COVINGTON - Desperate times call for desperate measures, or so the saying goes, but Covington Police Department Detective D.J. Seals warns residents not to let their financial desperation override common sense and drown out warnings from that "little voice" inside their head.
Scam artists have gone high-tech, but their game is the same it has always been - convince someone they're getting something for nothing while taking what they've already got. They accomplish this by sending unsolicited checks through the mail promising a job, sending e-mails promising large sums of money from persecuted citizens of foreign countries or even by snapping photos with a cell phone while unsuspecting people write checks or give other personal information at retail establishments.
"The person on the street has to be diligent with common sense and common sense safety procedures," Seals said.
Seals said tax time is a specially lucrative time for scam artists and in the last several weeks, law enforcement has seen an influx of people attempting to cash counterfeit checks who have been told that they have a job as a "mystery shopper" at Wal-Mart. In one particular case, a woman was sent a letter from Continental Staffing Group that advised her to make a $40 purchase from Wal-Mart, which fulfilled the requirements of her "job."
She was then to take the enclosed $990 check (which strangely enough was not from Continental Staffing, but from another company located in California) and go to the Wal-Mart check-cashing line and cash the check, purchase a moneygram for $830 to send to Continental Staffing and keep the balance for herself.
Seals said it's easy for people who are not pressured by financial straits to look at this scenario and say, "Well, this just doesn't make sense. Why would one company ask me to cash a check from another company and then send them the money?" but for the person who has been praying for their ship to come in, it seems like an answer to prayer.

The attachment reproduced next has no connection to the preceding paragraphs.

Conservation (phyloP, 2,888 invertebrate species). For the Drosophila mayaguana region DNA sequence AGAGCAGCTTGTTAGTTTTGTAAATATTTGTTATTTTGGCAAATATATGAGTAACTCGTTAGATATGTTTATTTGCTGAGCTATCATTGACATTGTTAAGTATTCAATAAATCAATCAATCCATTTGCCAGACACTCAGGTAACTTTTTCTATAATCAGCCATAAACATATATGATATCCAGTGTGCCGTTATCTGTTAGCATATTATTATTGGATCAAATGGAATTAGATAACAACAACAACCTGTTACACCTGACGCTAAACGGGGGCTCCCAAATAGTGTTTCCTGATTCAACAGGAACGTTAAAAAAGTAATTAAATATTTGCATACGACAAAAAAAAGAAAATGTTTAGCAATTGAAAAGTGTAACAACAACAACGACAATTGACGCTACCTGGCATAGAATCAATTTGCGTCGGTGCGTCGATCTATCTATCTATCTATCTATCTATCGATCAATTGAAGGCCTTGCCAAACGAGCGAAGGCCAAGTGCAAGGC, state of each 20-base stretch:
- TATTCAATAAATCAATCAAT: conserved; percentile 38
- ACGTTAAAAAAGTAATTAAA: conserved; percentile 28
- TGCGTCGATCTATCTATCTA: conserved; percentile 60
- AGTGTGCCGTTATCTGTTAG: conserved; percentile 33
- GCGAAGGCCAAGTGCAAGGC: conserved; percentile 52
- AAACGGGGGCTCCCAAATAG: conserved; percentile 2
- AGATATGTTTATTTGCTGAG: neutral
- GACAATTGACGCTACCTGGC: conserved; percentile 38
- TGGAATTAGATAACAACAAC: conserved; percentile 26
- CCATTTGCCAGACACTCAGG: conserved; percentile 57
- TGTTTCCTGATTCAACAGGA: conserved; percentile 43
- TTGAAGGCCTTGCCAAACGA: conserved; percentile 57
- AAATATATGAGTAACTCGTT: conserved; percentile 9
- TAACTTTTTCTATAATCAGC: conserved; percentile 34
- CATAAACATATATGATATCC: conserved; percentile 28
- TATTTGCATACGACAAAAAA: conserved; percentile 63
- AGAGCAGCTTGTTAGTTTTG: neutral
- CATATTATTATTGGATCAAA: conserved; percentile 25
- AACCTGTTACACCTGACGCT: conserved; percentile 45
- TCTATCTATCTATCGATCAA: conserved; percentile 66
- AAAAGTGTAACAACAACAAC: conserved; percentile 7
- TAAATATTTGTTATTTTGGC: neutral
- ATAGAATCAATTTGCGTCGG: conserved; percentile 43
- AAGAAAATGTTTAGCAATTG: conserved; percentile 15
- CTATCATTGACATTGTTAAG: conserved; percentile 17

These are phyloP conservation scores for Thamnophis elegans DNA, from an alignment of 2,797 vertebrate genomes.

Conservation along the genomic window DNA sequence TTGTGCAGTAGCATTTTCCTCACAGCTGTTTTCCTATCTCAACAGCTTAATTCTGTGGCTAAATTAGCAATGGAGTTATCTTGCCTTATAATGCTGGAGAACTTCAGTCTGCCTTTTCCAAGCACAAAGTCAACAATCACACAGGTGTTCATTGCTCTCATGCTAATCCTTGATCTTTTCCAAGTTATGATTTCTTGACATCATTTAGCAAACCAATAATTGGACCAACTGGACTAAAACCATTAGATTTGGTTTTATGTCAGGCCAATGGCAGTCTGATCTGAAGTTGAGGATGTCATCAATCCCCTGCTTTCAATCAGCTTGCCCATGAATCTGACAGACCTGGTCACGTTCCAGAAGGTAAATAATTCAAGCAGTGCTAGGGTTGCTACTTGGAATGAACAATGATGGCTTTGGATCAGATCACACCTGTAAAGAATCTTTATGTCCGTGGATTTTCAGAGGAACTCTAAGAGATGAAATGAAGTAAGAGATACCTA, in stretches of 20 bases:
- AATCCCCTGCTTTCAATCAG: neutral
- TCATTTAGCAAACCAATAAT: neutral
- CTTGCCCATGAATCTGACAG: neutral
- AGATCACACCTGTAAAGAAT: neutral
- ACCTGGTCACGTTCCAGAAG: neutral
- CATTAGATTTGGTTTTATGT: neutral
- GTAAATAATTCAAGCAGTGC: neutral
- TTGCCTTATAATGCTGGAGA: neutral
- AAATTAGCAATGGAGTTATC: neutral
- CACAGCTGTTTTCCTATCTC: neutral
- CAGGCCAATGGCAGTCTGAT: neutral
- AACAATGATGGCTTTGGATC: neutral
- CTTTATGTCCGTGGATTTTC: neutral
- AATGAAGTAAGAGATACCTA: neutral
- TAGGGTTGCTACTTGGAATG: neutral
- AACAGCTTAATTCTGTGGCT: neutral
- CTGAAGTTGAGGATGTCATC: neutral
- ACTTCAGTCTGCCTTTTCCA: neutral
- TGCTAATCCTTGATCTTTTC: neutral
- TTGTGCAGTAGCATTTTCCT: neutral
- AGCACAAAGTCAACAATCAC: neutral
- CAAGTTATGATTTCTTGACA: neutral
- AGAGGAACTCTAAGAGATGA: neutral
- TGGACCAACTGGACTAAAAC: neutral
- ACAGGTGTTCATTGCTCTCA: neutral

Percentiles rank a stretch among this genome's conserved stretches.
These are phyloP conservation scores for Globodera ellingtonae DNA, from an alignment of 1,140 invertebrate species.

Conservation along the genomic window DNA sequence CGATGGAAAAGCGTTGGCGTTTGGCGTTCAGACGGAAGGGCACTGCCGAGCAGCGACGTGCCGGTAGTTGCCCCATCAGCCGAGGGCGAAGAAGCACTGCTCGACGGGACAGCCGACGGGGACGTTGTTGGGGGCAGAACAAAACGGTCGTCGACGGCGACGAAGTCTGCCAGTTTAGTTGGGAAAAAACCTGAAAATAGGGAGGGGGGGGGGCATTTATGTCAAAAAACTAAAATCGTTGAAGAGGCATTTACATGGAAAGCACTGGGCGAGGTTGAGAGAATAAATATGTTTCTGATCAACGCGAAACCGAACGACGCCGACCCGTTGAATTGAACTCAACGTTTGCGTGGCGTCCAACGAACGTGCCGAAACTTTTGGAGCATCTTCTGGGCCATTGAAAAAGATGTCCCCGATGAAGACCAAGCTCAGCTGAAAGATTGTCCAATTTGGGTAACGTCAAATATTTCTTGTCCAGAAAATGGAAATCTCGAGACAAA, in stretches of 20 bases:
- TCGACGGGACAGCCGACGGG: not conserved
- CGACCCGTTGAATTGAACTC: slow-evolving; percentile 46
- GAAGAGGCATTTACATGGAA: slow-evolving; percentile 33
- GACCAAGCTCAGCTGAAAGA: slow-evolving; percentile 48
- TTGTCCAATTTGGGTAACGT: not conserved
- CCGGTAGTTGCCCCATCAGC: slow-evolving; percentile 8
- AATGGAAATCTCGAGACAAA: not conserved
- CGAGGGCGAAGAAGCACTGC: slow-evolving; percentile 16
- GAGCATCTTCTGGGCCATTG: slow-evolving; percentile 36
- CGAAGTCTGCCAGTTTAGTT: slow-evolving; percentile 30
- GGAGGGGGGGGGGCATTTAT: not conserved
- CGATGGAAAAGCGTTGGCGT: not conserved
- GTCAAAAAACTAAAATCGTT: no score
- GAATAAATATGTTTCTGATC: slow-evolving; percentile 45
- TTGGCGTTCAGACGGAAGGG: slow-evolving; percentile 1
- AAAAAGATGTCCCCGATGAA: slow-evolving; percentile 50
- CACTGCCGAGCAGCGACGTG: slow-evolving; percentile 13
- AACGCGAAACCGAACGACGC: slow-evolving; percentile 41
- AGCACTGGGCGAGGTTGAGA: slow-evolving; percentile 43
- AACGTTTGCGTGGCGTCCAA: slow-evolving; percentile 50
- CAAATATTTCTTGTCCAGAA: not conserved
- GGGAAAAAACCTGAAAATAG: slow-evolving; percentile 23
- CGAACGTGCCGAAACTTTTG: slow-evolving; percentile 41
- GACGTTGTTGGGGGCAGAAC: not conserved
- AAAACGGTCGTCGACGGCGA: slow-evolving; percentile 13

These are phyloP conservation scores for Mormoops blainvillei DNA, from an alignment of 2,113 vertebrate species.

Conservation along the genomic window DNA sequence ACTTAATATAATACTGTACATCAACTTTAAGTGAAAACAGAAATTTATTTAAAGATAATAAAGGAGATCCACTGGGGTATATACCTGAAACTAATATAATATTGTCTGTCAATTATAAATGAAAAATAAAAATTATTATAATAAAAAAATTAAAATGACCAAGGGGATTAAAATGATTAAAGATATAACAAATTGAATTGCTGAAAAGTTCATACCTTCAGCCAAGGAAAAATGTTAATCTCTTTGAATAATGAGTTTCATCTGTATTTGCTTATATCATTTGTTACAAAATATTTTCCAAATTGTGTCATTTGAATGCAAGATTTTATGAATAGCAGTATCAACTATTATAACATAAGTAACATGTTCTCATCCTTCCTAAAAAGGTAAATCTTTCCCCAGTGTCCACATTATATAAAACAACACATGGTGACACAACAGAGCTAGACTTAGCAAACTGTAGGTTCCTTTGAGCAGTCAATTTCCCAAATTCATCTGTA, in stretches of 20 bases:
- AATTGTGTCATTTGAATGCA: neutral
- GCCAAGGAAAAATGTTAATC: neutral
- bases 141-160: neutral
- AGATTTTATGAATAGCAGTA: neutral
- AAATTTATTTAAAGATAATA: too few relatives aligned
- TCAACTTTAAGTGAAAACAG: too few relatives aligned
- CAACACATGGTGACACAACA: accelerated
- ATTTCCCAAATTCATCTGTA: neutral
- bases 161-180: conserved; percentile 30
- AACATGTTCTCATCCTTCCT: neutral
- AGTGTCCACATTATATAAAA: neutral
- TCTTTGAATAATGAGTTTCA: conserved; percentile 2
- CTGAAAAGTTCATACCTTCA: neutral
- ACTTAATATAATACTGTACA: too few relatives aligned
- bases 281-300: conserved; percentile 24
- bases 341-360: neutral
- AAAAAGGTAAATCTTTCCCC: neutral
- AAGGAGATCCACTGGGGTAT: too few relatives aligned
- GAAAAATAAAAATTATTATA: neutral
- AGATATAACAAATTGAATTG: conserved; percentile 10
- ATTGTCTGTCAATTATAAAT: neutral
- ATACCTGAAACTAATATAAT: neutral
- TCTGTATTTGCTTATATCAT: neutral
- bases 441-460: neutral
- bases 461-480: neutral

"The reason people go for these types of scams is desperation. People are losing jobs, houses are being foreclosed on, cars are being repo'd ... it's rough out there for a lot of people. Then all of a sudden, this godsend comes in the mail. They see the job. They do not see the details that are there that will tell them something is wrong," he said.
To make matters more complicated, Seals said there are legitimate jobs offered over the Internet that require a person to shop anonymously.
"Secret shopper jobs are real," he said. "Usually what they do is send you to a fast food restaurant and there's points you have to check off like timeliness, type of service, that kind of stuff. If it's retail, you're rating the retailer, not the product. They usually reimburse you for the product cost and that's about it."
But hidden among the legitimate shopping surveys are the scams. Seals said one way to tell the difference is that the scammers don't require any information from their new "employee." They just send a large check and trust them with it - usually because it's forged and the scammer is shielding himself from the law by using someone else to do his dirty work of uttering a bad check.
His operation costs him only a letter and postage. He then sits back and waits to see who'll take the bait. If someone cashes the check and keeps all the money, he's not out anything because the money wasn't his in the first place. If the person is caught and charged with passing a bad check, it's not a problem to the scammer because he often is actually in a foreign country. But if the letter lands in someone's mailbox who successfully cashes the check and sends him the money, it's a free payday.
"If he sends out 5,000 letters and 50 people fall for it ... well, really. How many does he need to make it worthwhile?" Seals asked rhetorically.
Seals recommends that if you receive a proposal, search the Internet for secret shopping scams.
"You'll probably find the one that is in your hand. If all else fails, just call us. We've probably seen most of them, and I will guarantee you the one you're telling us about has the same parts with a different paint job," he said.
And, Seals warns, there is a point where the victim of such a scam can be charged with forgery.
"There's a threshold, and when you pass that common sense, known or should have known threshold, law enforcement will get involved," he said.
He told of one woman who admitted to him that she had been to several other banks before approaching one in Covington, trying to cash a counterfeit check she'd received in the mail with instructions to send most of the money back to a post office box.
"What it finally boiled down to was that she just wanted the money and she told me she never intended to send the so-called company any money. She was just going to cash the check and keep it all herself," Seals said. "She was a good person for all intents and purposes with no criminal record, but the dollar signs were blinding. I had no choice at that point but to charge her with a felony."
Seals said banks and retail establishments can usually spot these checks, but there's even a surer test.
"If there's that little thing in the back of your head that's saying, 'This is too easy,' and all of a sudden you're having to fight yourself, but go ahead and do it anyway, then you know it's wrong," he said.
Barbara Knowles can be reached at firstname.lastname@example.org.